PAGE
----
As much as it pains me to admit this, it has been over a year since I have created a post for this blog. Granted in my 10+ years of blogging this is hardly the first period of time where I have stepped away from the JoeWoodOnline keyboard and throughout this time of silence I have still been writing for my school blog. However, last fall something dramatically changed life at home – we became dads.
Last October after a long journey of classes, applications, and home studies we met a 6 year-old boy who officially became our son this past summer. If you follow me on Instagram for Facebook then you have likely seen a few of his photos. During this period of time where we fostered our son and helped him through multiple challenges I really felt a need to be silent – just a time to listen, reflect, and prepare for the next twist in the journey. If you have ever foster-adopted then you know what I mean. The process is emotional, tumultuous at times, and hard to predict because it is always focused on how to best help a child who may or may not become your child. If you are curious what it feels like to be a foster parent Meghan Walpert’s series on the NYTimes Motherlode blog is a must read. Every post usually results in few tears because her story is so similar to our path.
Aside from perhaps clarifying my absence this post is about more than where I have been. Becoming a parent, especially an adoptive parent, has taught me even more as an educator. I always heard this from various parent-educator colleagues, but living it the past year has really opened my eyes to an entirely new world. When I walk around our campuses, teach Minecraft Club, or am principal for the day I see kids in a whole new way and there are three areas where I keep returning in my thoughts.
- Quirky Kids Have a Story – And by “quirky” I might mean they don’t have the best behavior. I’ve taught in high and low poverty environments and children of all sorts of different ethnic and linguistic backgrounds. Throughout all of these settings I’ve had tons of students who just “didn’t behave.” While I always did my best to build a relationship and try to understand what was going on with a student who might be melting down in class I now realize I was clueless to just how little control many students might have over their own classroom behavior. Rather than behaviors they need to manage, classroom outburst are likely emotional letting…the only way a child who feels powerless due to abuse, poverty, or neglect may feel as if they can exert some control.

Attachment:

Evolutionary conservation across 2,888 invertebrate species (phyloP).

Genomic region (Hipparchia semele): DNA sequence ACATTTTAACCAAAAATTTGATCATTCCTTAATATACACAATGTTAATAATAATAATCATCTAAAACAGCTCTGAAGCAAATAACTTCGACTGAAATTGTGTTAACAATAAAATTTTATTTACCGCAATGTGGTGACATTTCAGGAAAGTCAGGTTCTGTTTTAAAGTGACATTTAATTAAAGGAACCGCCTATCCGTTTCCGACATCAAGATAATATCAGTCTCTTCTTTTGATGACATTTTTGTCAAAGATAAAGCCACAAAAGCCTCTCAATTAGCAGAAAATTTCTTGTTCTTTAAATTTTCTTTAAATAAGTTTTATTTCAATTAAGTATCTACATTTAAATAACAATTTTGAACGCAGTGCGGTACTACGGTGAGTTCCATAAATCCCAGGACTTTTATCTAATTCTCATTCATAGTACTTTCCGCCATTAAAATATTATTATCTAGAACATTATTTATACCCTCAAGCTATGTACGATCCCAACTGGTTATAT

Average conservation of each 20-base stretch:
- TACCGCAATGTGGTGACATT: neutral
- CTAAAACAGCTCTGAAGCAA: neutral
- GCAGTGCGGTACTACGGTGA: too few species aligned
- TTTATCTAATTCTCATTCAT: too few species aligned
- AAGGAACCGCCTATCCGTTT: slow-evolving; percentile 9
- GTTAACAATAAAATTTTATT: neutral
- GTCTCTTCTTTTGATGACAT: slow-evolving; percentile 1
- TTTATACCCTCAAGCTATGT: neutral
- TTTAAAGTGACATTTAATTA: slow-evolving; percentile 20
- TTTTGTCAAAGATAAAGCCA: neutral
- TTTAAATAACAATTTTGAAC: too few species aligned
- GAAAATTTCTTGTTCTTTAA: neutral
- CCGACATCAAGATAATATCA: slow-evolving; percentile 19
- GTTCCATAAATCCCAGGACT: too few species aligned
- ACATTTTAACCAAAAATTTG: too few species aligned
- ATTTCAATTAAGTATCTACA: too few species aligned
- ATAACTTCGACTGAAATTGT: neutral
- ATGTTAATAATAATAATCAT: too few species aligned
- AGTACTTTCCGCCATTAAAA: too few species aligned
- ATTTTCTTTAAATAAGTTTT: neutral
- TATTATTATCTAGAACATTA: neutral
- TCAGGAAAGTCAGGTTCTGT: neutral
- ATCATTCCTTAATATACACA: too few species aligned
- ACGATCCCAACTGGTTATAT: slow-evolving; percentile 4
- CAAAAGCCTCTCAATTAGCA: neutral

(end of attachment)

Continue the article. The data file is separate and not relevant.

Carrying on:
- Ignoring is Your Superpower – We are extremely fortunate that our son attends my school and he is at an elementary campus that uses the Love & Logic approach to classroom management. As part of our foster-adopt process our family met regularly with a therapist where we learned how to employ PCIT (Parent Child Interaction Therapy) behavioral management approaches. At the heart of both Love & Logic and PCIT is the idea of ignoring negative behaviors and praising positive ones. It is a bit counter-intuitive, but by reducing the amount of command language (ex: “Please pick up your toys.”) and praising the behavior you want to to see (ex: “I love how you picked up your toys without being asked.”) a child’s overall behavior vastly improves. I wouldn’t believe it had I not see it in my own home and at school. If you are not familiar with Love & Logic or PCIT I would highly recommend checking them out.
- The Power of Teachers – When our son first started at my school he was often under a table in tears by 11am. Rather than seeing him as a problem (which was the experience he had at his previous school) his teachers and principal saw him for who he was – a young child struggling to cope with emotions beyond his control. They provided him more hugs than consequences and recognized that we had to start with little goals like making it the entire day. By the end of the year his behavior had dramatically improved and he had improved self-confidence. We will forever be thankful for his teachers and principal.
Life has changed. You will likely see fewer tweets and posts. I don’t work as late as I used to or spend by evenings catching up on email. I probably will not be at as many edtech events because I have soccer games, bike rides, and trips to Disneyland to attend. It isn’t because I don’t care or am not interested in the conversation. It is because I have an additional focus – a focus that it is also fundamentally changing who I am as an educator.